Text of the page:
The Internet is a large collection of separate networks. In order to establish end-to-end connectivity from one network to the other, they somehow need to be interconnected, be it directly or indirectly. An Internet exchange point (IXP) is a component of Internet infrastructure. IX was set up for peering of ISPs among themselves for the purpose of routing the domestic traffic within the country, instead of taking it all the way to abroad, thereby resulting in better quality of service (reduced latency) and reduced bandwidth charges for ISPs by saving on International Bandwidth.
An Internet Exchange (IX) can play a supporting role by offering a
shared infrastructure where multiple networks can meet at a central
location in order to exchange IP traffic with one another.
The Internet and all its applications have almost become part
of our senses these days. Many of us feel the need to be online 24 hours
a day, to be interconnected with friends, family, colleagues and
customers, or with the world at large. This interconnectivity of people
is fed by the interconnectivity of the networks they are using, which is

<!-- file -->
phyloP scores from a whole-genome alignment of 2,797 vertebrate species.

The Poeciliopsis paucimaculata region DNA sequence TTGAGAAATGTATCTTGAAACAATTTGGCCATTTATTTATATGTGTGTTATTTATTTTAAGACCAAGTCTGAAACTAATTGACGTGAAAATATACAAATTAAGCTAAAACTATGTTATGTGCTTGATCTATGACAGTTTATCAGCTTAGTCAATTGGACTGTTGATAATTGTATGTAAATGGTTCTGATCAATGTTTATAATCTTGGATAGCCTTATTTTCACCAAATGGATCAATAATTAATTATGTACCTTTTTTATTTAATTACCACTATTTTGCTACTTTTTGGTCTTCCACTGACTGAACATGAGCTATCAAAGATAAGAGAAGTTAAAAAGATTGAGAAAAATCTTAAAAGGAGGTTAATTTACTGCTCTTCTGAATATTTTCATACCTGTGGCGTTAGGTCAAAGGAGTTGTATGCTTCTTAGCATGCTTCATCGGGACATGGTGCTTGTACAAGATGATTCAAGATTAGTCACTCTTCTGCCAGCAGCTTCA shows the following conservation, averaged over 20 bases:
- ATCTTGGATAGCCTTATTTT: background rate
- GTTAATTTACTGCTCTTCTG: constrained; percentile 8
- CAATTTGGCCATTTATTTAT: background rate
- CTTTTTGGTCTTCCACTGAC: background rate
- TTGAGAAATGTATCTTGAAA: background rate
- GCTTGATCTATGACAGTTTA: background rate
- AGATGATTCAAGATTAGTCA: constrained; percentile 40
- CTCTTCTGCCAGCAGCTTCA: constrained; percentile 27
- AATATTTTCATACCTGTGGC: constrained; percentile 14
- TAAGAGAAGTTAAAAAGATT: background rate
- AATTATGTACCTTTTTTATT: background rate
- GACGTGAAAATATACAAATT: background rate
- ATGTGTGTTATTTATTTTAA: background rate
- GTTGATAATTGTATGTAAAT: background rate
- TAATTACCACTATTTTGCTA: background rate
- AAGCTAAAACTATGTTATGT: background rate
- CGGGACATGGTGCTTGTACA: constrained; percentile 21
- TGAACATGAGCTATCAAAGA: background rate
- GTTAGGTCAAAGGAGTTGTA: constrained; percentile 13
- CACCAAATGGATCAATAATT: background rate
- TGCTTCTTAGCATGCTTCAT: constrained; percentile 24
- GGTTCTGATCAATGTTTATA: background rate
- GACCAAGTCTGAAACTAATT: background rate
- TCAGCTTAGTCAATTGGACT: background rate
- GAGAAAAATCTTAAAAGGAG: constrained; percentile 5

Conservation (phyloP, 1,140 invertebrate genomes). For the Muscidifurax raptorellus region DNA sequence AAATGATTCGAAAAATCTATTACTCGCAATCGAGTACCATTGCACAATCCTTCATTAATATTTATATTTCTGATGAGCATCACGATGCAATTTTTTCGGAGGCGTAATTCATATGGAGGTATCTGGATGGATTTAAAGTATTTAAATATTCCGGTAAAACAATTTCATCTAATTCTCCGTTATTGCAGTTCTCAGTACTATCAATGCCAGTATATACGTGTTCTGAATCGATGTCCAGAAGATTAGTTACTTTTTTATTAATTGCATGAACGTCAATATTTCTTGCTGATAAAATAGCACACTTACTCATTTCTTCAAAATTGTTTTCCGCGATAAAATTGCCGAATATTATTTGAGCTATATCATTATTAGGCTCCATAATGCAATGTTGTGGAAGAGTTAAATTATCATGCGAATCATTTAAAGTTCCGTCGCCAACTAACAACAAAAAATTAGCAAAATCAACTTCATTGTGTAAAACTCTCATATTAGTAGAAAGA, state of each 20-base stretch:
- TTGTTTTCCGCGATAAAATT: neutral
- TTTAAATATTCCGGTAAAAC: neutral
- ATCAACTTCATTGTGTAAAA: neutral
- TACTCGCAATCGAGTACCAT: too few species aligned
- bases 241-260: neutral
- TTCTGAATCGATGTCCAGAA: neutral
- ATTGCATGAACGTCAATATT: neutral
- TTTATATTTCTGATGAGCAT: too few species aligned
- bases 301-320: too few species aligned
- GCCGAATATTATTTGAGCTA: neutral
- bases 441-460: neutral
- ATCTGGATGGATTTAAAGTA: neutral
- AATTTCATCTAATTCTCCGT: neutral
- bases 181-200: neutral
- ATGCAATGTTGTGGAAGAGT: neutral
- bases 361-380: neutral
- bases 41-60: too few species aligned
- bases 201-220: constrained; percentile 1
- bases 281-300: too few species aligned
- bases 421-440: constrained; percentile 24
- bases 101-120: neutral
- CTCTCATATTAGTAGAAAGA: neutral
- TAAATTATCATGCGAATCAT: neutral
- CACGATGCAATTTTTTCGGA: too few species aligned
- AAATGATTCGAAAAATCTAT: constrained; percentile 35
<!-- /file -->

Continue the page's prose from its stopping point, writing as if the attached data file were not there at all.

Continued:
the main purpose of
Internet traffic exchange between two participants on an IXP is
Border Gateway Protocol (BGP)
routing configurations between them. IXPs provide a common
place for ISPs to exchange their Internet traffic between autonomous
network systems. They choose to announce routes via
the peering relationship either routes to their own
routes to addresses of other ISPs that they connect to,
In many cases, an ISP will have both a direct link to another ISP and accept a route (normally ignored) to the other ISP through the IXP; if the direct link fails, traffic will then start flowing over the IXP. In this way, the IXP acts as a backup link.
In many developing countries, poor connectivity between ISPs often results in the routing of local traffic over expensive international links simply to reach destinations within the country of origin. IXPs can also improve the quality of Internet services in a country by reducing the delays. IXPs also can be a convenient hub for hosting critical infrastructure within countries.
The advantages of Internet exchange points include:
- Allowing high speed data transfer
- Reducing latency
- Providing fault tolerance
- Improving routing efficiency
- Improving bandwidth
The physical infrastructure includes one or more high-speed network
Ethernet switches. The traffic exchange in an IXP is enabled by the
Border Gateway Protocol (BGP). The traffic exchange is managed through a
mutual peering agreement conformed to by all ISPs. The ISPs normally
specify the routes through the peering relationship. They may choose to
route the traffic through their own addresses or addresses of other
providers in the network. In some scenarios, the IXP serves as a backup
link to allow traffic to pass through in case of a direct link failure.